Patrimoine, tourisme et communautés locales en Haïti. Une étude dans les Départements de l'Artibonite et du Centre

Authors: Gustave, Jean Rony
Advisor: Saidi, Mohamed Habib
Abstract: This thesis aims to analyze in depth the heritage and tourism binomial in terms of real and effective participation of local communities in tourism projects and / or activities in Haiti, particularly in the Departments of Artibonite and Center by putting the focus specifically on cultural tourism (diasporic, national or local) and intangible heritage. We support the idea that the heritage and tourism binomial is not possible without real and effective participation of local communities in tourism projects in Haiti. Through real and effective participation, we consider the following aspects that we develop a little further: 1) the involvement of local communities in major site-related decisions; 2) the valorisation of the socioeconomic benefits of tourism on local communities; 3) the relationship of trust developed between local communities and other stakeholders (state authorities and site managers in the management of sites, 4) the social representation that local communities make of sites according to their Catholic-vodou practices Indeed, since the flagship project of President Dumarsais Estimé (August 16, 1946-10 May 1950) identifying tourism as the key sector of the Haitian economy, no real place is given to local communities in touristic projects in Haiti. The different Tourism Master Plans and Tourism Development Projects designed by the state authorities bear witness to this. Local communities have never been considered as true beneficiaries of tourism and potential players in tourism development, in Haiti. Favouring a qualitative approach, we opted for multi-site ethnography as part of the methodology of our thesis. The multi-site ethnography allows us to get in touch with people, to observe participatively the festive events related to the sites of our research, to compare the practices of the two sites in order to understand their points of convergences. Indeed, whether it is at Badjo or Saut-d'Eau, they are all subject to Catholic-vodou ritual practices. Participatory and direct observation as well as the semi-directed interview allows us to question the different actors concerned: local communities, site managers and state authorities.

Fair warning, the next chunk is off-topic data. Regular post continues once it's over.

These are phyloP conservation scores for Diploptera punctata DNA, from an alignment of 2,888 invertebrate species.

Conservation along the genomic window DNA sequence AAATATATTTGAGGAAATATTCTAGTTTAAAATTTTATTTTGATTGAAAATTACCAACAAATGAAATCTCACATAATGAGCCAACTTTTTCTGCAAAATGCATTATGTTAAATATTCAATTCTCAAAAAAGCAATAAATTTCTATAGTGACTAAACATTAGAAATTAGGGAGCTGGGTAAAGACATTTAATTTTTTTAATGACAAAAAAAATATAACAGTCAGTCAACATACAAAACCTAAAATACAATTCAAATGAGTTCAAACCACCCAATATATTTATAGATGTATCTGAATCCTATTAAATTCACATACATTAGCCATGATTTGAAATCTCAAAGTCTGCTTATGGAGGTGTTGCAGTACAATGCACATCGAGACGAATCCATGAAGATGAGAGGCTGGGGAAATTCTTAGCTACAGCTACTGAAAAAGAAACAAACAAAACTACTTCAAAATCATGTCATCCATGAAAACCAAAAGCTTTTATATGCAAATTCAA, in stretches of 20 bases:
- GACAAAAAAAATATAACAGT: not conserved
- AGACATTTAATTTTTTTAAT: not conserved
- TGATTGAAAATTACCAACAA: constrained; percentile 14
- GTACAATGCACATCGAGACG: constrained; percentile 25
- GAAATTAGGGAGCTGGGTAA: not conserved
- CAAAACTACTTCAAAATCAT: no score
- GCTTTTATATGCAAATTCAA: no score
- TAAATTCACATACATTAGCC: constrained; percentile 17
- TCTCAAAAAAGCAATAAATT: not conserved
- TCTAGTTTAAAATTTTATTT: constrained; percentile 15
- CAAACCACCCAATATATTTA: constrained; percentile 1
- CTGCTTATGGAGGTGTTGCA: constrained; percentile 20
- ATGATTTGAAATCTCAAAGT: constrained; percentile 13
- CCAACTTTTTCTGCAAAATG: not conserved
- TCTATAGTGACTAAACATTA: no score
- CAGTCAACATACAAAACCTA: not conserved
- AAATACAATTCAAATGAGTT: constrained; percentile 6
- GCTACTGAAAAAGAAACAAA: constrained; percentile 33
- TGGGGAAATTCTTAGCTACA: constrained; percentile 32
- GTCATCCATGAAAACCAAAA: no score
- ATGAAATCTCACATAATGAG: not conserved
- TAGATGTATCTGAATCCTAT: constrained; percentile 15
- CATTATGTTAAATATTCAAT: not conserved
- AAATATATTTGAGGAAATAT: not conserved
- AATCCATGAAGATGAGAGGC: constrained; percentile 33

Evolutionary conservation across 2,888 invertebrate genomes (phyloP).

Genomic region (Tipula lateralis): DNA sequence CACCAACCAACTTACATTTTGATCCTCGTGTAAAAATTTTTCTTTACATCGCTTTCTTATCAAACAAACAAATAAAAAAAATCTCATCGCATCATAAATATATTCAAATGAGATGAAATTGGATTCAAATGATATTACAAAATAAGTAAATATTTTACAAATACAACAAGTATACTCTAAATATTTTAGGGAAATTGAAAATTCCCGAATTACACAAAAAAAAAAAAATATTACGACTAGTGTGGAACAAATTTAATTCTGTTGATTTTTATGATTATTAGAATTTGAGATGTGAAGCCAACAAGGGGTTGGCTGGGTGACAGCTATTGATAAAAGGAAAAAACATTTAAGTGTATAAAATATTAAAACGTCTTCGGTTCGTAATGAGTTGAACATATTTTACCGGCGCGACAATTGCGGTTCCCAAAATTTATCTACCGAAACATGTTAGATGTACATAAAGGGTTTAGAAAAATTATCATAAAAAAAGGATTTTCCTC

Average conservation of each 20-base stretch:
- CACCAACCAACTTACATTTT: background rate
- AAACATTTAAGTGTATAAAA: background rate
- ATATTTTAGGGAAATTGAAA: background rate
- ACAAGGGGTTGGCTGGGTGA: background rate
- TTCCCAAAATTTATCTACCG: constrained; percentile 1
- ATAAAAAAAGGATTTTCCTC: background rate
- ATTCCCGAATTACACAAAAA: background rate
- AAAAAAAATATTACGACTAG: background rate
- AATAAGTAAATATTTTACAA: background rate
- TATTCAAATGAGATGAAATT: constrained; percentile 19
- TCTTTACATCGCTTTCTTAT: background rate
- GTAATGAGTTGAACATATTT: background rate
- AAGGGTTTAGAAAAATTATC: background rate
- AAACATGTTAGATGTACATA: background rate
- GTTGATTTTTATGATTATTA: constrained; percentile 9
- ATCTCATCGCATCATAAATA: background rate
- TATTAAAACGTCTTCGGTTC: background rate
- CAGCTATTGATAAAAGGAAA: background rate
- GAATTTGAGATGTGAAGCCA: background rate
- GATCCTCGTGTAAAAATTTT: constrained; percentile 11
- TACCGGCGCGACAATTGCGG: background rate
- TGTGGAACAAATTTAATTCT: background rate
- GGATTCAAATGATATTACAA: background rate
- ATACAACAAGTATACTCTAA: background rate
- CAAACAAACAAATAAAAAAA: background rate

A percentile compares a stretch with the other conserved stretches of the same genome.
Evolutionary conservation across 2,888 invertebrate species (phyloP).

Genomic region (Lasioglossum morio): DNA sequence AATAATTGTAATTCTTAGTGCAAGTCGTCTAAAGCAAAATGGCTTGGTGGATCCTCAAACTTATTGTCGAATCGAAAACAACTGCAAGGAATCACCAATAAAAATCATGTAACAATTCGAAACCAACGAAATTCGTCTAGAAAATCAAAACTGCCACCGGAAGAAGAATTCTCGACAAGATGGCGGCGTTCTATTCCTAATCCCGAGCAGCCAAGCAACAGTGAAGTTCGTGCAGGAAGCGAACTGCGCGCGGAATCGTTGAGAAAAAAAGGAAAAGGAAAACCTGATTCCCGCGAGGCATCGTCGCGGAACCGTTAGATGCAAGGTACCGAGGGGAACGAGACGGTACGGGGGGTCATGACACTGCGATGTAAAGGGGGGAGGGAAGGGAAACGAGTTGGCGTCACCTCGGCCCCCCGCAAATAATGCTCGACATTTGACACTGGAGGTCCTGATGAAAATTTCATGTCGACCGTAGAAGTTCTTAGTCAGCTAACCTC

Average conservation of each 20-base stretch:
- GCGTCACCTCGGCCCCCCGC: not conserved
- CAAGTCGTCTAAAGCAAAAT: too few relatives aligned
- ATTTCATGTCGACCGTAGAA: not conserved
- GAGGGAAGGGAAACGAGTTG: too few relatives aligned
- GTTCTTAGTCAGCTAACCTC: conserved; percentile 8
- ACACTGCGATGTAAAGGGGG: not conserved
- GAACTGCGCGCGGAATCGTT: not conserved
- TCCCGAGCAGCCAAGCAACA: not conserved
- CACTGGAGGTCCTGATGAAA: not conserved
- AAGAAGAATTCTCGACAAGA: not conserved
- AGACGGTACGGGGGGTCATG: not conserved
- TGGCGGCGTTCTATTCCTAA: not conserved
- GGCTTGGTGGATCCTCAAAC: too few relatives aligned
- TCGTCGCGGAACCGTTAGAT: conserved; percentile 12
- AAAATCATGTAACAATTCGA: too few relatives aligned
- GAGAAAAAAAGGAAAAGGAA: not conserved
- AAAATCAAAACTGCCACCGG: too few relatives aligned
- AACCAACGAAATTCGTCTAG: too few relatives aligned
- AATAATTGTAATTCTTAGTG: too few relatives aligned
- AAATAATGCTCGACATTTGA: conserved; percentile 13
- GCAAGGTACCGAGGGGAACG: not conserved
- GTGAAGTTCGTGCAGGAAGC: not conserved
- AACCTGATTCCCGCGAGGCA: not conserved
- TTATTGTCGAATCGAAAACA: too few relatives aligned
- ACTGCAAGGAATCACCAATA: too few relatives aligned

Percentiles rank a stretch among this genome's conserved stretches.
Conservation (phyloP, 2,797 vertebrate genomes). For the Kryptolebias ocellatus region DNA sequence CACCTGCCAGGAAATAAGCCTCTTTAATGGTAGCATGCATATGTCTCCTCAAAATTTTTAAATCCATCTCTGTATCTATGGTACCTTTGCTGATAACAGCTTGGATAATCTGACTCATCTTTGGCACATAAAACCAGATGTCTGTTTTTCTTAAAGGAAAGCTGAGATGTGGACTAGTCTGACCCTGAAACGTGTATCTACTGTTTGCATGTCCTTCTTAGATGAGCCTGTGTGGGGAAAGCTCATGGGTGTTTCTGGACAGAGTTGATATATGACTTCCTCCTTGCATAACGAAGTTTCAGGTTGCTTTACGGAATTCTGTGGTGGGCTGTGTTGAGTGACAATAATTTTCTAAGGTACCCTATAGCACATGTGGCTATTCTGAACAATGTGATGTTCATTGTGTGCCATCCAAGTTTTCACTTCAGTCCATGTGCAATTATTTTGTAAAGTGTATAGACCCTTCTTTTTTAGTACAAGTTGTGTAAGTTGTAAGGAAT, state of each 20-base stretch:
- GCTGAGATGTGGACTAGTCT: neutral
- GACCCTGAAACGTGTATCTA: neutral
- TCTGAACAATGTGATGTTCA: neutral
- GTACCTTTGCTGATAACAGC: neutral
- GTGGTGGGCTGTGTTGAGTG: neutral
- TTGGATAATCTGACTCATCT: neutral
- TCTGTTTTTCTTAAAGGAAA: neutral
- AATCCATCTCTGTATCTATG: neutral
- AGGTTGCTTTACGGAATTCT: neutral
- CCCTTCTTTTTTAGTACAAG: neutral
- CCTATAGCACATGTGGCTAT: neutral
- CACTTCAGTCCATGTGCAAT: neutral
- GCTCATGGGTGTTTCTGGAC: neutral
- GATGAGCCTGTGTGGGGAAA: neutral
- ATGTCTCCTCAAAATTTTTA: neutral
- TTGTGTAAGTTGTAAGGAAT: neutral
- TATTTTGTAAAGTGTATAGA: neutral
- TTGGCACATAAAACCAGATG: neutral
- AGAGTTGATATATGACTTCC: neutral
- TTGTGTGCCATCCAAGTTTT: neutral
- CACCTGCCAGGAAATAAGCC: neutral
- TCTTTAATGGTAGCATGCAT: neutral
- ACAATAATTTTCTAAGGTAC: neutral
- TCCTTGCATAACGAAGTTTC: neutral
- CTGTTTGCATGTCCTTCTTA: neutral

Document Type: Thèse de doctorat
Issue Date: 2021
Open Access Date: 26 July 2021
Permalink: http://hdl.handle.net/20.500.11794/69704
Grantor: Université Laval
Collection:Thèses et mémoires

Files in this item:
Description SizeFormat 
37143.pdf6.53 MBAdobe PDFThumbnail
View/Open
All documents in CorpusUL are protected by Copyright Act of Canada.